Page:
Service Waste

Manufacturing and Service waste
The original seven muda are:
Transport (moving products that is not actually required
to perform the processing)
Inventory (all components, work in process and finished
product not being processed)
Motion (people or equipment moving or walking more than
is required to perform the processing)
Waiting (waiting for the next production step)
Overproduction (production ahead of demand)
Over Processing (resulting from poor tool or product
design creating activity)
Defects (the effort involved in inspecting for and fixing
Service Waste
The Biggest Challenge in Service: Learning to Recognize Waste
• Waste 1: Overprocessing – adding more value than your
customer would pay for. Do you know what your customer
wants? Have you allowed NVA to creep into the process?
• Waste 2: Transportation – excessive movement of
materials or information. Paperwork loop-backs are
especially wasteful. Cut the hand-offs in half and you cut
the queue time in half.
• Waste 3: Motion – excessive movement of people. Multiple
computers or drives, multiple keystrokes, poor office
setup or workstation arrangements.
• Waste 4: Inventory – WIP exceeding customer needs
causes NVA waiting, longer lead times. Look for piles of
requests, callers on hold, people in line. Excess WIP is
often overproduction.
• Waste 5: Waiting time between processes. Since much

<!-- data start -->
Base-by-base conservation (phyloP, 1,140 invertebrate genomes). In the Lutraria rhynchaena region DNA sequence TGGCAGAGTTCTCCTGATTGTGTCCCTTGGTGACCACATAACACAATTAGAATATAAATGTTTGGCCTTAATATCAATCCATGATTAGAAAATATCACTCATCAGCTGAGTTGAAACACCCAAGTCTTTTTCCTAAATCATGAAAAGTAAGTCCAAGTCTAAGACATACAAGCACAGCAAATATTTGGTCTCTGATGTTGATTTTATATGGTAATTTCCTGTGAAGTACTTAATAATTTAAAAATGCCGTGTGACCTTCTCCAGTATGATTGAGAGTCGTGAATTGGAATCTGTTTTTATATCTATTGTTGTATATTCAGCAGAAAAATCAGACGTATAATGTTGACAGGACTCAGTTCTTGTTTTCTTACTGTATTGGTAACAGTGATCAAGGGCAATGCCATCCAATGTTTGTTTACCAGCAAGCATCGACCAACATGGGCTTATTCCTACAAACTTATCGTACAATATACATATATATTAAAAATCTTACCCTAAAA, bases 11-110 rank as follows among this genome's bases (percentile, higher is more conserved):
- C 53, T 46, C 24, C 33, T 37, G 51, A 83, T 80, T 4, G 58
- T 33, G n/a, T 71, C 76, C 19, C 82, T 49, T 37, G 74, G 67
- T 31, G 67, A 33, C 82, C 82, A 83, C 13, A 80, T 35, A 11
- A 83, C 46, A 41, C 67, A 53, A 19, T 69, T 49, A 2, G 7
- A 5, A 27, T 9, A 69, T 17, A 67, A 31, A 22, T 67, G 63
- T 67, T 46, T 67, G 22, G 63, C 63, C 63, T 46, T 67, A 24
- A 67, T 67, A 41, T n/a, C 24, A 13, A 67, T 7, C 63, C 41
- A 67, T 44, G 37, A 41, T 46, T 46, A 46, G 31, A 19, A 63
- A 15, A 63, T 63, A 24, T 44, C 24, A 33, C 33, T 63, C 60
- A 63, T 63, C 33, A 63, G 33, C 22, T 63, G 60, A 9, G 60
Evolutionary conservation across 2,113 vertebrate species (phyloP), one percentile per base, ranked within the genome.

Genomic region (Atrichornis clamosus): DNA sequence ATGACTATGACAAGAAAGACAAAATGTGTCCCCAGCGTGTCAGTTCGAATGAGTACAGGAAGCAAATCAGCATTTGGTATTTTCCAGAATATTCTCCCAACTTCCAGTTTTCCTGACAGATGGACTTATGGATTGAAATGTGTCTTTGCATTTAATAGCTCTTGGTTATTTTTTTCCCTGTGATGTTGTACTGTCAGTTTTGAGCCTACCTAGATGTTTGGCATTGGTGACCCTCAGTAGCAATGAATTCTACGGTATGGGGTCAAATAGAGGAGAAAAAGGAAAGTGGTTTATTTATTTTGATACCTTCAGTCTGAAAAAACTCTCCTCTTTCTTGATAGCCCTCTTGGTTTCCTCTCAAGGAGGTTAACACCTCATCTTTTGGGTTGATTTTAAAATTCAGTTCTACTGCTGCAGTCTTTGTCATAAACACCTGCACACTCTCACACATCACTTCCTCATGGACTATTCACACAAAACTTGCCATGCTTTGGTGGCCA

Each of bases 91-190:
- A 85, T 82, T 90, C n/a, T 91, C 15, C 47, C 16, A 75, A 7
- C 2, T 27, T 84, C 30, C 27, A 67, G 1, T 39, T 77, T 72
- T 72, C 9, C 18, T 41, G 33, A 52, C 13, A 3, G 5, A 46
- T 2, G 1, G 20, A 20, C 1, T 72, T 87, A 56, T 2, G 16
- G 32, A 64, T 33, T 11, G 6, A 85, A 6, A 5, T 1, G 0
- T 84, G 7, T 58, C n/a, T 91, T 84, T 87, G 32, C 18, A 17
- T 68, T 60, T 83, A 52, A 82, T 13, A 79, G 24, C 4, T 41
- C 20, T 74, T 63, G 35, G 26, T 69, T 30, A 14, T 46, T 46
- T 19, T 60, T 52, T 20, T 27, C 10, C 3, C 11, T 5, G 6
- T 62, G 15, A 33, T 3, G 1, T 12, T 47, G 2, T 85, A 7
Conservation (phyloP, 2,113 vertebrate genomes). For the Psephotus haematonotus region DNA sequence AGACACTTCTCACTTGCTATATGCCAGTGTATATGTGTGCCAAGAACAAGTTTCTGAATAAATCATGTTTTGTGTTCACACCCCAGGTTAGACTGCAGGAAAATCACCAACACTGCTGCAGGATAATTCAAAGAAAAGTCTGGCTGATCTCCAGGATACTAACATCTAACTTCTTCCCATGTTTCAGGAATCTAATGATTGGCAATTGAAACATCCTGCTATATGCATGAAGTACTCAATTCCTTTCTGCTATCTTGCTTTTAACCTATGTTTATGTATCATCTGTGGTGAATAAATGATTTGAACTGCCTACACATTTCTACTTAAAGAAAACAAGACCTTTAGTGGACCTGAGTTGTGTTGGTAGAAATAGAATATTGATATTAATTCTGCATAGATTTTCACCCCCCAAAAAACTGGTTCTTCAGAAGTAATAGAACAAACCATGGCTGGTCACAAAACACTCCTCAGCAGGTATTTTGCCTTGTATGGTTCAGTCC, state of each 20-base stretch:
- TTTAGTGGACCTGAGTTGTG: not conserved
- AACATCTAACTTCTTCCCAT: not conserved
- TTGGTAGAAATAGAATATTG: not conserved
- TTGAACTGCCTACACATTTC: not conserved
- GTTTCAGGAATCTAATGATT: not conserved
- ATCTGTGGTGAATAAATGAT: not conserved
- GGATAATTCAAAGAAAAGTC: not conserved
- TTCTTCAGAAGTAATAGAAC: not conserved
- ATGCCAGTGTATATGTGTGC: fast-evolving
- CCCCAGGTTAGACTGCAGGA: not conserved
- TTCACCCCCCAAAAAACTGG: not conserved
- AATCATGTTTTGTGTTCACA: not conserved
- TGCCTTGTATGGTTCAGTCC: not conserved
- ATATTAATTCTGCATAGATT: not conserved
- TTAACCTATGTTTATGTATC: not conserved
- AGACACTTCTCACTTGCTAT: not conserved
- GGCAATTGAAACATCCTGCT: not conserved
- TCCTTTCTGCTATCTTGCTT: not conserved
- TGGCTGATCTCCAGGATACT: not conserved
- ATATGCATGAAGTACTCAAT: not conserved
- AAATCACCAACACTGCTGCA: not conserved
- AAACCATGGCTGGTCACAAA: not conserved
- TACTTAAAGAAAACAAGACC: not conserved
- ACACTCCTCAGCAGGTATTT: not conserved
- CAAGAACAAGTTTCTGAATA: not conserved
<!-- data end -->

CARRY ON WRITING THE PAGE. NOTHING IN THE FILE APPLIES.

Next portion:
service work is invisible, mapping techniques are essential
for finding delays. [See Diagram: Process Map]
• Waste 6: Defect – anything that does NOT meet customer
needs. Missing information, missed deadlines.
Misinformation in a process results in re-work. Mapping
shows how corrections are done.
• Waste 7: Overproduction – production over what is needed
for immediate use.
One redefinition of these wastes for service operations by
Bicheno and Holweg (2009) is as follows:
Delay on the part of customers waiting for service, for
delivery, in queues, for response, not arriving as promised.
The customer’s time may seem free to the provider, but
when she takes custom elsewhere the pain begins.
2. Duplication. Having to re-enter data, repeat details on
forms, copy information across, answer queries from
several sources within the same organisation.
3. Unnecessary Movement. Queuing several times, lack of
one-stop, poor ergonomics in the service encounter.
4. Unclear communication, and the wastes of seeking
clarification, confusion over product or service use,
wasting time finding a location that may result in misuse
or duplication.
5. Incorrect inventory. Being out-of-stock, unable to get
exactly what was required, substitute products or
6. An opportunity lost to retain or win customers, a
failure to establish rapport, ignoring customers,
unfriendliness, and rudeness.
7. Errors in the service transaction, product defects in
the product-service bundle, lost or damaged goods.
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